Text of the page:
Monday, May 18, 2015

Part 1 Recap: Trinidad and Tobago Literary Festival (Bocas Lit Fest)

The Business of Translation 

L to R: Johnny Temple, Ria Julien, Frank Wynne
The first session I attended had a panel of industry professionals give their inside perspective on the publishing world’s view of translation. I’ve only read one translated book, I think, So Long a Letter by Mariama Ba, and I wondered how close the translation came to capturing the sentiments of the author. However, I did not consider that all translations are not created equal. Although it seemed obvious after it was said. 

Johnny Temple, Founder of Akashic Books, emphasized the point by saying, “In order to translate Gabriel García Márquez [the world-renowned Colombian novelist whose book One Hundred Years of Solitude is on my high priority list] you need a translator of Gabriel García Márquez caliber.” This left me itching to ask the question, and I finally got a chance to do so, how do you know if you’re getting a good translation!? Literary translator Frank Wynne’s response was golden, “Pick up a book, read the first ten pages. If it doesn't work, either you hate the author, or you hate the translation.” 

The notion of First World countries accepting other world literature entered the discussion. After two of the panelists made remarks about inclusivity, Temple interjected emphatically, “In America, African American Literature is separated from “regular” literature which is an abomination, since the best writer in the world is Toni Morrison.” How much do you love that! 

Temple went on to mention the Akashic Noir Series whose manuscripts require that people write stories about the towns that they know, the places they grew up in. And not stories of transplants writing about places they now call home. Several of those books have found their way to my to-read list.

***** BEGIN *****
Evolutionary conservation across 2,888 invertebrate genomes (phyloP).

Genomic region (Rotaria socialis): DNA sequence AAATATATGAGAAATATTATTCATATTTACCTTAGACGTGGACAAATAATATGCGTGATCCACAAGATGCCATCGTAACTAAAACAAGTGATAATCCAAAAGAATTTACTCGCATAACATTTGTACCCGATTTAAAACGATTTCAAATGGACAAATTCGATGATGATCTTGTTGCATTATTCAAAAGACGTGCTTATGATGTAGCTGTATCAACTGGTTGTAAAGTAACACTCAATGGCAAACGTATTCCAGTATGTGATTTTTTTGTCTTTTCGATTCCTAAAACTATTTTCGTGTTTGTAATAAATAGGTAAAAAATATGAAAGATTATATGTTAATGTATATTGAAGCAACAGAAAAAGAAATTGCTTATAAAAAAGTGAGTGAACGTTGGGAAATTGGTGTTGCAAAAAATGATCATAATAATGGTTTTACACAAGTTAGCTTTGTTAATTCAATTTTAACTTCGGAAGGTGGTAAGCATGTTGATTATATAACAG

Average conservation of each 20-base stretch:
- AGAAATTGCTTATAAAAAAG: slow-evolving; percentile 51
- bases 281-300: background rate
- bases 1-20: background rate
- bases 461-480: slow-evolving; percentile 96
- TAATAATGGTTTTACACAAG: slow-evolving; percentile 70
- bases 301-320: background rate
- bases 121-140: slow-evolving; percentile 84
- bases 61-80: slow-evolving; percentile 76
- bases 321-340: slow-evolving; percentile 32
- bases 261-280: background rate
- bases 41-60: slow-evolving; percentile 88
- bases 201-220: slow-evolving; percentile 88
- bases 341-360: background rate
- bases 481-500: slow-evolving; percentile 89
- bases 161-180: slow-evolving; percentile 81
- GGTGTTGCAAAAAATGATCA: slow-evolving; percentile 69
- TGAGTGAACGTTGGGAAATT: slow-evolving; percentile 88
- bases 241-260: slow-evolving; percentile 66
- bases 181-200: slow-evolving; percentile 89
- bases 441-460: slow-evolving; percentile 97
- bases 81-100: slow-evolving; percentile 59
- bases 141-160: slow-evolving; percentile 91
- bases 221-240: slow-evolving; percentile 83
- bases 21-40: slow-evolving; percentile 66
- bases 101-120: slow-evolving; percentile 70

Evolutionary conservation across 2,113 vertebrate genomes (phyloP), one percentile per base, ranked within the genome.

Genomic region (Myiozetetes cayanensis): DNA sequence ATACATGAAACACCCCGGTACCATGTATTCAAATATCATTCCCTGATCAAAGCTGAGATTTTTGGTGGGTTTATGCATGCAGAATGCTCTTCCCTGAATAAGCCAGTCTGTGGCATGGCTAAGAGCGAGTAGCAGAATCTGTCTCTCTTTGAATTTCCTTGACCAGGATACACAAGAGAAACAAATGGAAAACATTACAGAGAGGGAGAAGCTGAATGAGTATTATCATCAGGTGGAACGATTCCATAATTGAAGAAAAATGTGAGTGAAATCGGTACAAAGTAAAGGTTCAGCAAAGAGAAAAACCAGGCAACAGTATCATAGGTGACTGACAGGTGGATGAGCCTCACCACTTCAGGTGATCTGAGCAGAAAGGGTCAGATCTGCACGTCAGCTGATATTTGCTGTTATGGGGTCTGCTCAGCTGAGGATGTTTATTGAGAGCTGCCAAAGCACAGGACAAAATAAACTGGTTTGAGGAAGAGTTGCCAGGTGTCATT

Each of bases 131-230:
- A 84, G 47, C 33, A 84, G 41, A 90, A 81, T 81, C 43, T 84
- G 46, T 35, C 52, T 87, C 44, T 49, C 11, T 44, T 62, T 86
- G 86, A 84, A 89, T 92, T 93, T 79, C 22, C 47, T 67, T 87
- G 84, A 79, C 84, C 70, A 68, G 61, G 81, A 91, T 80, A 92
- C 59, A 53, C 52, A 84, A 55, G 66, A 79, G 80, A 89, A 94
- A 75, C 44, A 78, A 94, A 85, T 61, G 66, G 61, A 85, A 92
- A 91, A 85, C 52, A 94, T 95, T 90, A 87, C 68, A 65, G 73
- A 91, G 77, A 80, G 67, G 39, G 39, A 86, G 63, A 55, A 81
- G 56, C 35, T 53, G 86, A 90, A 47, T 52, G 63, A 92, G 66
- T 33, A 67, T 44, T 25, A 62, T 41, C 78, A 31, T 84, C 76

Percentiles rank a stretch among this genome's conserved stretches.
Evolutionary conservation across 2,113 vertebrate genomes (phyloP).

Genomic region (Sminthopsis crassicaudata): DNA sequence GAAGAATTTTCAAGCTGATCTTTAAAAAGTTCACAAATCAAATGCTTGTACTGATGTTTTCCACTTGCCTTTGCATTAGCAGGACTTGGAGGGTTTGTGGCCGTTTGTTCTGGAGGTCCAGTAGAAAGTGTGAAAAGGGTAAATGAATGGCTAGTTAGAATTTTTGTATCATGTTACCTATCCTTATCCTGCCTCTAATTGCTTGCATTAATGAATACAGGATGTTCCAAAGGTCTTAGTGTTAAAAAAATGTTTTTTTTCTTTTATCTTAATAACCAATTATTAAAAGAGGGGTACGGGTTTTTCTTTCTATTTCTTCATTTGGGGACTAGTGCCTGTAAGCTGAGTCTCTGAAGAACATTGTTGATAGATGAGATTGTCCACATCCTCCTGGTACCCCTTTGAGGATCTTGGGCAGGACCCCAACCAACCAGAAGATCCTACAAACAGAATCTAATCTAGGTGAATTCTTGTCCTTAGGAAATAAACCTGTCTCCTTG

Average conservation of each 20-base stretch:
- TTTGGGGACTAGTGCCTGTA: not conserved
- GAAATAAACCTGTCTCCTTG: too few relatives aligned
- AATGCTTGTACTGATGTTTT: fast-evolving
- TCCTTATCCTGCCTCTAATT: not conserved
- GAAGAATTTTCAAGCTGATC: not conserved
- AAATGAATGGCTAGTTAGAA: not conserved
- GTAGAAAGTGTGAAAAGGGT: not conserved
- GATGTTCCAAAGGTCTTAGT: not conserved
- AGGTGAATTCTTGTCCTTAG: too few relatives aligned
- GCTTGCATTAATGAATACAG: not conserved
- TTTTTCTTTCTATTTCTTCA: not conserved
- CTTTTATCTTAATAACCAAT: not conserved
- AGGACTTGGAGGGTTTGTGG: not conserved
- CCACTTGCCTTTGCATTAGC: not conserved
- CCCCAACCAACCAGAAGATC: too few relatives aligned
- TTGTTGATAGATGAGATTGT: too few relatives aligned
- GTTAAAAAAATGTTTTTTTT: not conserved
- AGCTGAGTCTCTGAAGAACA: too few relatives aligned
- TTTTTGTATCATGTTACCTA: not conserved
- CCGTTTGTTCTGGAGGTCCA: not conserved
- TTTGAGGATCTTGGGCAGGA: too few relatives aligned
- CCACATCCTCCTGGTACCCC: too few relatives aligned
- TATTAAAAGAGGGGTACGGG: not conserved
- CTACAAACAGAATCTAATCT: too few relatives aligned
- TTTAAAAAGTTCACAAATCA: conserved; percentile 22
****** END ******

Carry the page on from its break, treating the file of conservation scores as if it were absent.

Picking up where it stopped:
The Unknown Eric Roach

There was a thoughtful tribute to poet and playwright Eric Roach where several authors read their favorite poems by Roach. The Tobagonian was certainly unknown to me and other than an article published by Caribbean Review of Books in 2010, a web search didn’t uncover much. To me, this confirmed the need for the session.

L to R:  Laurence Breiner, Danielle Gianetti, Andre Bagoo, Kenneth Ramchand, Earl Lovelace

The audience was informed that the University of the West Indies holds Roach manuscripts that need attention. The organizers stated that their goal was to have someone leave the tribute having been inspired to write about Roach. And that maybe someone would even be inspired to write his biography.

The tribute was encouraged by legendary Trinidadian novelist Earl Lovelace who knew Roach personally and subsequently became a student of his work. Lovelace closed the session by saying, “I think, basically, we should look at Roach again.” Thanks to the festival, I’ll be having a look for the first time. The organizers are planning a more elaborate celebration for later in the year. 

If you asked a question  that didn't get answered here, Part 2 Recap is coming...

1 comment:

Jacqueline said...

Great recap. I hate that I missed that first session...